Skip to content
CityLab
Design

The Granny Flats Are Coming

A new book argues that the U.S. is about to see more accessory dwelling units and guides homeowners on how to design and build them.
A small accessory dwelling unit—known as an ADU—is attached to an older single-family home in a Portland, Oregon, neighborhood.
A small accessory dwelling unit—known as an ADU—is attached to an older single-family home in a Portland, Oregon, neighborhood.Courtesy of Kol Peterson

When Kol Peterson moved to Portland, Oregon, in 2010, affordable housing was a priority, as it was for many newcomers in this city’s booming real-estate market. He looked at two frequently discussed options for high-cost cities—tiny houses on wheels and communal living—but decided on another option: accessory dwelling units, or ADUs—also known as granny flats, basement and garage apartments, and the like.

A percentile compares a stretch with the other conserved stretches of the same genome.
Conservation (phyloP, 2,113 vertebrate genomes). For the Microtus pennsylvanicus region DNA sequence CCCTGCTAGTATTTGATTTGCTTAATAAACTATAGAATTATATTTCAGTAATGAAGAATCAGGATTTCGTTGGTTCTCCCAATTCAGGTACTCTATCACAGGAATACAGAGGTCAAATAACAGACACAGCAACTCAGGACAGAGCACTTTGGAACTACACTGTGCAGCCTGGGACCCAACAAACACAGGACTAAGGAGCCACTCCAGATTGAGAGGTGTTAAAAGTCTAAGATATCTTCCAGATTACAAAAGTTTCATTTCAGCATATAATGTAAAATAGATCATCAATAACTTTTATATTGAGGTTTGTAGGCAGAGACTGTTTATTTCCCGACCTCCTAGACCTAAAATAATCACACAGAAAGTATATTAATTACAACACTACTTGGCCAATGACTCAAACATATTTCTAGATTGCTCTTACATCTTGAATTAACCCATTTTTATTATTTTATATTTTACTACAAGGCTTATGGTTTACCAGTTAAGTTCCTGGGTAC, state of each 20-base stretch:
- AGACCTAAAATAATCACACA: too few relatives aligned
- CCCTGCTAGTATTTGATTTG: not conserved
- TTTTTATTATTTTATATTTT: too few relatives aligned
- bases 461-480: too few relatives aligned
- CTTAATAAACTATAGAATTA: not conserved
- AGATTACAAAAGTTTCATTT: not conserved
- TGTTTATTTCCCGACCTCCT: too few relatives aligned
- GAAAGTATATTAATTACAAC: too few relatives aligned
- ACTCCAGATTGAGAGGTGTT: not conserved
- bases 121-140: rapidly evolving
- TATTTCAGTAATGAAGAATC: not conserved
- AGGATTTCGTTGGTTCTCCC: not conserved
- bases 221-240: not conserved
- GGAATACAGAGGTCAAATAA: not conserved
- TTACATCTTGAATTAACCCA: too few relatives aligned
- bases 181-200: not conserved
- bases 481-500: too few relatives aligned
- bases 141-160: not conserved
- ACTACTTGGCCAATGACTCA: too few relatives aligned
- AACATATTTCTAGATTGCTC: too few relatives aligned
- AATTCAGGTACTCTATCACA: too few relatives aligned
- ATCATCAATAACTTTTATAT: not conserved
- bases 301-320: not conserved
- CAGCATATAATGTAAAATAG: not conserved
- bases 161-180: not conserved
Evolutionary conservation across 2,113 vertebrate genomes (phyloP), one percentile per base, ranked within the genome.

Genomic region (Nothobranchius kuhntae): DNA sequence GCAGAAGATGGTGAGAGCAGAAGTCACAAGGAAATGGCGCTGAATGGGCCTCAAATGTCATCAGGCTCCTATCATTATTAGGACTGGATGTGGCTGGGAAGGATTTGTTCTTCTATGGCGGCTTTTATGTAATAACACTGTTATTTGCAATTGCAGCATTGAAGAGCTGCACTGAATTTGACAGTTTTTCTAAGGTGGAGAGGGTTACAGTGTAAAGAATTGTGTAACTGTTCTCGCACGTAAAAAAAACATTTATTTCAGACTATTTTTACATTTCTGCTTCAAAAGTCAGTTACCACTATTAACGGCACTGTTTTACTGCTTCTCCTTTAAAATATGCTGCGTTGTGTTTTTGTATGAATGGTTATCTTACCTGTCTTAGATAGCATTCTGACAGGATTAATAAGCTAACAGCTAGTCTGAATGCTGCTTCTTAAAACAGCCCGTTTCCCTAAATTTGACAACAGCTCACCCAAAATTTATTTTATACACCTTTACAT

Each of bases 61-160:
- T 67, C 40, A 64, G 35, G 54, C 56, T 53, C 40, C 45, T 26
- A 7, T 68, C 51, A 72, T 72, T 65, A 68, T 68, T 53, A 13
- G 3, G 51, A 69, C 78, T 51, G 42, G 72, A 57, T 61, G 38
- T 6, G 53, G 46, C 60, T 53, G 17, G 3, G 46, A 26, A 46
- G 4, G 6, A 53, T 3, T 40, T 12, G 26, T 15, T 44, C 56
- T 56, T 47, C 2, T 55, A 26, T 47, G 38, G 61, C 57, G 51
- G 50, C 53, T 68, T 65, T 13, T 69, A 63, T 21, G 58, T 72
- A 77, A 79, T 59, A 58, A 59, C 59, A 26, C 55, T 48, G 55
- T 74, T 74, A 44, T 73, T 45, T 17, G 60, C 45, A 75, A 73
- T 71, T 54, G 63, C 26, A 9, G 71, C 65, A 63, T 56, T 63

ADUs weren’t yet common in Portland—that year, the city issued only 86 permits for them—but when Peterson did the math he decided that building one was his best option. “I could buy a house, construct an ADU in the backyard, and live in the ADU while renting out the house,” he said. That’s what he did: He bought a home in the city’s King/Sabin neighborhood, built a tidy two-story mini-home in its backyard, and moved in. The experience, he says, has been life-changing. “Building an 800-foot ADU eventually eliminated my housing costs, and I’m living in my dream house.”